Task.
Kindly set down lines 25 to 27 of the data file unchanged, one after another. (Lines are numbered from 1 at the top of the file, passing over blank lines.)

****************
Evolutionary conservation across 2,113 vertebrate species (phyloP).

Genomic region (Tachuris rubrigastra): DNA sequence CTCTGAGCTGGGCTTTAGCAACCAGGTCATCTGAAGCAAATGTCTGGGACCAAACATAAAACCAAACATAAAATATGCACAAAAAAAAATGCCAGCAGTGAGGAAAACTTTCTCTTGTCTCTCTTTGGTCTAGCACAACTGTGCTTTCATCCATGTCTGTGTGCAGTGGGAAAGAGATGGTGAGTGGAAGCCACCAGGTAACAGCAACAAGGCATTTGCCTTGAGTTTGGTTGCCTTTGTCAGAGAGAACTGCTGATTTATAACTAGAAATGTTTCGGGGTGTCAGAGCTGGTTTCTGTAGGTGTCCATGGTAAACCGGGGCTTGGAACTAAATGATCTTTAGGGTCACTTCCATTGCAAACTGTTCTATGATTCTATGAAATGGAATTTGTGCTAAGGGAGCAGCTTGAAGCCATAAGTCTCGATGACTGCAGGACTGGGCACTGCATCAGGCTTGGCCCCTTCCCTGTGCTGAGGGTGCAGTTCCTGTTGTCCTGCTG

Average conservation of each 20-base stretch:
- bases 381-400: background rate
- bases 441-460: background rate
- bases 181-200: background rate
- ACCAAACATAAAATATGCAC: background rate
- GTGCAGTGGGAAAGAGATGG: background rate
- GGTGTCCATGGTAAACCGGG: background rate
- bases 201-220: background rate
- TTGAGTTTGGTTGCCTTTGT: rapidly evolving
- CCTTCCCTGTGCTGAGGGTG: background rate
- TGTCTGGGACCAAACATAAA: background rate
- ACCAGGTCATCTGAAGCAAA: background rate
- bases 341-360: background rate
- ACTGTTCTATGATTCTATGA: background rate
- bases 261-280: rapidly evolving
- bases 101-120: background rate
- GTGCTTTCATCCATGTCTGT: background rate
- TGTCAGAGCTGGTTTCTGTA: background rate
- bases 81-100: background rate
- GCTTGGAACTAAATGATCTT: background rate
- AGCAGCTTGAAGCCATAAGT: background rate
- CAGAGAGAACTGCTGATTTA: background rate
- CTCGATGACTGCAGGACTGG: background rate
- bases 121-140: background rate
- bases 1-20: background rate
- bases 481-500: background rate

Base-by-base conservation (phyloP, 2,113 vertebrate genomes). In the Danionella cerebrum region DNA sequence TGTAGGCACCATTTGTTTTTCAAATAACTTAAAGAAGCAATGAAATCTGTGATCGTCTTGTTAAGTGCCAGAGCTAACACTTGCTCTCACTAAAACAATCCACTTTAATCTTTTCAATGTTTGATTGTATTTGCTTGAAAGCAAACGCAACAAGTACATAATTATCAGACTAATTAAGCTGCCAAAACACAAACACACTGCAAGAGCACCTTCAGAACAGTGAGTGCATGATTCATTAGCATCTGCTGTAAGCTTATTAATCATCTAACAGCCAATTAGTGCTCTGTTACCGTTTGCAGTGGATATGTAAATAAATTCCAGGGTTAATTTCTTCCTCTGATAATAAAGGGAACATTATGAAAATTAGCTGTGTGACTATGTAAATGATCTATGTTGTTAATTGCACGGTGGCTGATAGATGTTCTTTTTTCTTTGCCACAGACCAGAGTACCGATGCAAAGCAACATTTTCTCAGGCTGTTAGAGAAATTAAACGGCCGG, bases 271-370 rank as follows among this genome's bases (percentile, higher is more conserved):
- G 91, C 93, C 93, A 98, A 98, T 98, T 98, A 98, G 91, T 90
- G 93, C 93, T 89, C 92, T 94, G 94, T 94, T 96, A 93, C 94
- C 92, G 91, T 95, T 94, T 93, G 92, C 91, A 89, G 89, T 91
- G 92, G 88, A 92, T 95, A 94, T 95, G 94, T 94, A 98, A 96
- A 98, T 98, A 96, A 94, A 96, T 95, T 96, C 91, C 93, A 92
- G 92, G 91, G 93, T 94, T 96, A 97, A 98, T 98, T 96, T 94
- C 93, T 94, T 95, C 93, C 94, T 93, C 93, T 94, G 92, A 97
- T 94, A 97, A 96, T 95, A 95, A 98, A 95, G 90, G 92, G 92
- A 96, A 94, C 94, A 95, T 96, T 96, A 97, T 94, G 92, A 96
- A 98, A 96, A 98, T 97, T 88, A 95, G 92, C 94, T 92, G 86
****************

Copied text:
- CTCGATGACTGCAGGACTGG: background rate
- bases 121-140: background rate
- bases 1-20: background rate